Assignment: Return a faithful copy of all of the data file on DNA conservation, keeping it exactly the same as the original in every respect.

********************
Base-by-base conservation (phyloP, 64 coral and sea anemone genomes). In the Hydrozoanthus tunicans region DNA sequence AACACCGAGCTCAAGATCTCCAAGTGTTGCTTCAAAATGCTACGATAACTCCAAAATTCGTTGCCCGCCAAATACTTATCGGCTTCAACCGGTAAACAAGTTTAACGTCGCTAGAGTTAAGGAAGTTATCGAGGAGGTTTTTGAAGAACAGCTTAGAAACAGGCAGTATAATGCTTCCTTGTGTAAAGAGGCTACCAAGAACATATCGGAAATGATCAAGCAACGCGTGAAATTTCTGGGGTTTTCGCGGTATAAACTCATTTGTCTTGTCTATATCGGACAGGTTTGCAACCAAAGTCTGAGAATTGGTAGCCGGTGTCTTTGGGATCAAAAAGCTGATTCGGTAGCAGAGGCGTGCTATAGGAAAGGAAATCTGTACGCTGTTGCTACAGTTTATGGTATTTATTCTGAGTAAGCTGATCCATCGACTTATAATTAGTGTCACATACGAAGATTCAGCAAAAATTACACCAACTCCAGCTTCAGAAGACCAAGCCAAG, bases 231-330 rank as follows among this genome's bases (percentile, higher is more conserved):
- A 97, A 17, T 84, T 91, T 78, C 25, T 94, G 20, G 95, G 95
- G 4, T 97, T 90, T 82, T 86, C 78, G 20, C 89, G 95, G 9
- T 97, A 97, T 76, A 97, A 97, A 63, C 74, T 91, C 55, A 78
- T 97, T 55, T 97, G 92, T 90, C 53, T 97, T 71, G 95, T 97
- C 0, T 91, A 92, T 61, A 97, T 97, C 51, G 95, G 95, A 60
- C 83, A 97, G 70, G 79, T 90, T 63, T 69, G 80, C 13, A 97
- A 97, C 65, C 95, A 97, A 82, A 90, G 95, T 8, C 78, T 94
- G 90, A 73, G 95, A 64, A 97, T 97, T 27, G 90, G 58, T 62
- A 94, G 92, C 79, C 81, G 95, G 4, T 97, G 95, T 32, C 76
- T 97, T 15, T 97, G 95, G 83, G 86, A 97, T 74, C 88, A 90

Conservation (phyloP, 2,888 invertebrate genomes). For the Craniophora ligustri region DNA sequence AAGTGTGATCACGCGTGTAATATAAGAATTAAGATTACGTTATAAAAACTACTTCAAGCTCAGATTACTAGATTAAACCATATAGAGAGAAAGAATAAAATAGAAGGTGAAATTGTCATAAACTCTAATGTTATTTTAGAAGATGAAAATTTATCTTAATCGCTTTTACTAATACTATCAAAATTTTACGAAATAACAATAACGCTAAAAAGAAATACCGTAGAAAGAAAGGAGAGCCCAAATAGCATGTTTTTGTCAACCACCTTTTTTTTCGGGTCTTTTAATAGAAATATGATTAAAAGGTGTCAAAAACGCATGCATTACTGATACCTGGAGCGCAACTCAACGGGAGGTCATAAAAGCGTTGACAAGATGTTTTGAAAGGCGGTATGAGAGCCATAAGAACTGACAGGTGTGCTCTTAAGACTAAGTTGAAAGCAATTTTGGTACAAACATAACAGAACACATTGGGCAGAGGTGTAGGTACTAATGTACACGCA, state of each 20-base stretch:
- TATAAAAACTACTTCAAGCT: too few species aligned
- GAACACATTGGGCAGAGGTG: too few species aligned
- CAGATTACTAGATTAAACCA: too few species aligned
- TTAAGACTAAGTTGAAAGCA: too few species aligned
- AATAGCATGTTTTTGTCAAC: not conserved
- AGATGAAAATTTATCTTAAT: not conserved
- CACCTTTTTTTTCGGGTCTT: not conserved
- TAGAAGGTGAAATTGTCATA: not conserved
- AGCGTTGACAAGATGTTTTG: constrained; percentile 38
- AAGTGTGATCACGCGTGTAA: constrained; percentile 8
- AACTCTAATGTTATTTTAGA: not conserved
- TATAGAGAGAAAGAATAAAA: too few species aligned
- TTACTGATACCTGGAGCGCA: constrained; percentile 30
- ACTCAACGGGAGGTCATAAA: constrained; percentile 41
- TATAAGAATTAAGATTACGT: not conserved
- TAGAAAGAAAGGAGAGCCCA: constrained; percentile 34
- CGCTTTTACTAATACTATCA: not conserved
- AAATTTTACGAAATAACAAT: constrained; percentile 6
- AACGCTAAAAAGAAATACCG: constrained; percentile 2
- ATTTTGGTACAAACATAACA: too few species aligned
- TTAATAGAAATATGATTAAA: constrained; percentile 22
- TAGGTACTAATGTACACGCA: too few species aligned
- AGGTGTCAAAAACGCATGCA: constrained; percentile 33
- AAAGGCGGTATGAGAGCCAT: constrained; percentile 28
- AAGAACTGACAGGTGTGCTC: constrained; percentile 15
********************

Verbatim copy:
Base-by-base conservation (phyloP, 64 coral and sea anemone genomes). In the Hydrozoanthus tunicans region DNA sequence AACACCGAGCTCAAGATCTCCAAGTGTTGCTTCAAAATGCTACGATAACTCCAAAATTCGTTGCCCGCCAAATACTTATCGGCTTCAACCGGTAAACAAGTTTAACGTCGCTAGAGTTAAGGAAGTTATCGAGGAGGTTTTTGAAGAACAGCTTAGAAACAGGCAGTATAATGCTTCCTTGTGTAAAGAGGCTACCAAGAACATATCGGAAATGATCAAGCAACGCGTGAAATTTCTGGGGTTTTCGCGGTATAAACTCATTTGTCTTGTCTATATCGGACAGGTTTGCAACCAAAGTCTGAGAATTGGTAGCCGGTGTCTTTGGGATCAAAAAGCTGATTCGGTAGCAGAGGCGTGCTATAGGAAAGGAAATCTGTACGCTGTTGCTACAGTTTATGGTATTTATTCTGAGTAAGCTGATCCATCGACTTATAATTAGTGTCACATACGAAGATTCAGCAAAAATTACACCAACTCCAGCTTCAGAAGACCAAGCCAAG, bases 231-330 rank as follows among this genome's bases (percentile, higher is more conserved):
- A 97, A 17, T 84, T 91, T 78, C 25, T 94, G 20, G 95, G 95
- G 4, T 97, T 90, T 82, T 86, C 78, G 20, C 89, G 95, G 9
- T 97, A 97, T 76, A 97, A 97, A 63, C 74, T 91, C 55, A 78
- T 97, T 55, T 97, G 92, T 90, C 53, T 97, T 71, G 95, T 97
- C 0, T 91, A 92, T 61, A 97, T 97, C 51, G 95, G 95, A 60
- C 83, A 97, G 70, G 79, T 90, T 63, T 69, G 80, C 13, A 97
- A 97, C 65, C 95, A 97, A 82, A 90, G 95, T 8, C 78, T 94
- G 90, A 73, G 95, A 64, A 97, T 97, T 27, G 90, G 58, T 62
- A 94, G 92, C 79, C 81, G 95, G 4, T 97, G 95, T 32, C 76
- T 97, T 15, T 97, G 95, G 83, G 86, A 97, T 74, C 88, A 90

Conservation (phyloP, 2,888 invertebrate genomes). For the Craniophora ligustri region DNA sequence AAGTGTGATCACGCGTGTAATATAAGAATTAAGATTACGTTATAAAAACTACTTCAAGCTCAGATTACTAGATTAAACCATATAGAGAGAAAGAATAAAATAGAAGGTGAAATTGTCATAAACTCTAATGTTATTTTAGAAGATGAAAATTTATCTTAATCGCTTTTACTAATACTATCAAAATTTTACGAAATAACAATAACGCTAAAAAGAAATACCGTAGAAAGAAAGGAGAGCCCAAATAGCATGTTTTTGTCAACCACCTTTTTTTTCGGGTCTTTTAATAGAAATATGATTAAAAGGTGTCAAAAACGCATGCATTACTGATACCTGGAGCGCAACTCAACGGGAGGTCATAAAAGCGTTGACAAGATGTTTTGAAAGGCGGTATGAGAGCCATAAGAACTGACAGGTGTGCTCTTAAGACTAAGTTGAAAGCAATTTTGGTACAAACATAACAGAACACATTGGGCAGAGGTGTAGGTACTAATGTACACGCA, state of each 20-base stretch:
- TATAAAAACTACTTCAAGCT: too few species aligned
- GAACACATTGGGCAGAGGTG: too few species aligned
- CAGATTACTAGATTAAACCA: too few species aligned
- TTAAGACTAAGTTGAAAGCA: too few species aligned
- AATAGCATGTTTTTGTCAAC: not conserved
- AGATGAAAATTTATCTTAAT: not conserved
- CACCTTTTTTTTCGGGTCTT: not conserved
- TAGAAGGTGAAATTGTCATA: not conserved
- AGCGTTGACAAGATGTTTTG: constrained; percentile 38
- AAGTGTGATCACGCGTGTAA: constrained; percentile 8
- AACTCTAATGTTATTTTAGA: not conserved
- TATAGAGAGAAAGAATAAAA: too few species aligned
- TTACTGATACCTGGAGCGCA: constrained; percentile 30
- ACTCAACGGGAGGTCATAAA: constrained; percentile 41
- TATAAGAATTAAGATTACGT: not conserved
- TAGAAAGAAAGGAGAGCCCA: constrained; percentile 34
- CGCTTTTACTAATACTATCA: not conserved
- AAATTTTACGAAATAACAAT: constrained; percentile 6
- AACGCTAAAAAGAAATACCG: constrained; percentile 2
- ATTTTGGTACAAACATAACA: too few species aligned
- TTAATAGAAATATGATTAAA: constrained; percentile 22
- TAGGTACTAATGTACACGCA: too few species aligned
- AGGTGTCAAAAACGCATGCA: constrained; percentile 33
- AAAGGCGGTATGAGAGCCAT: constrained; percentile 28
- AAGAACTGACAGGTGTGCTC: constrained; percentile 15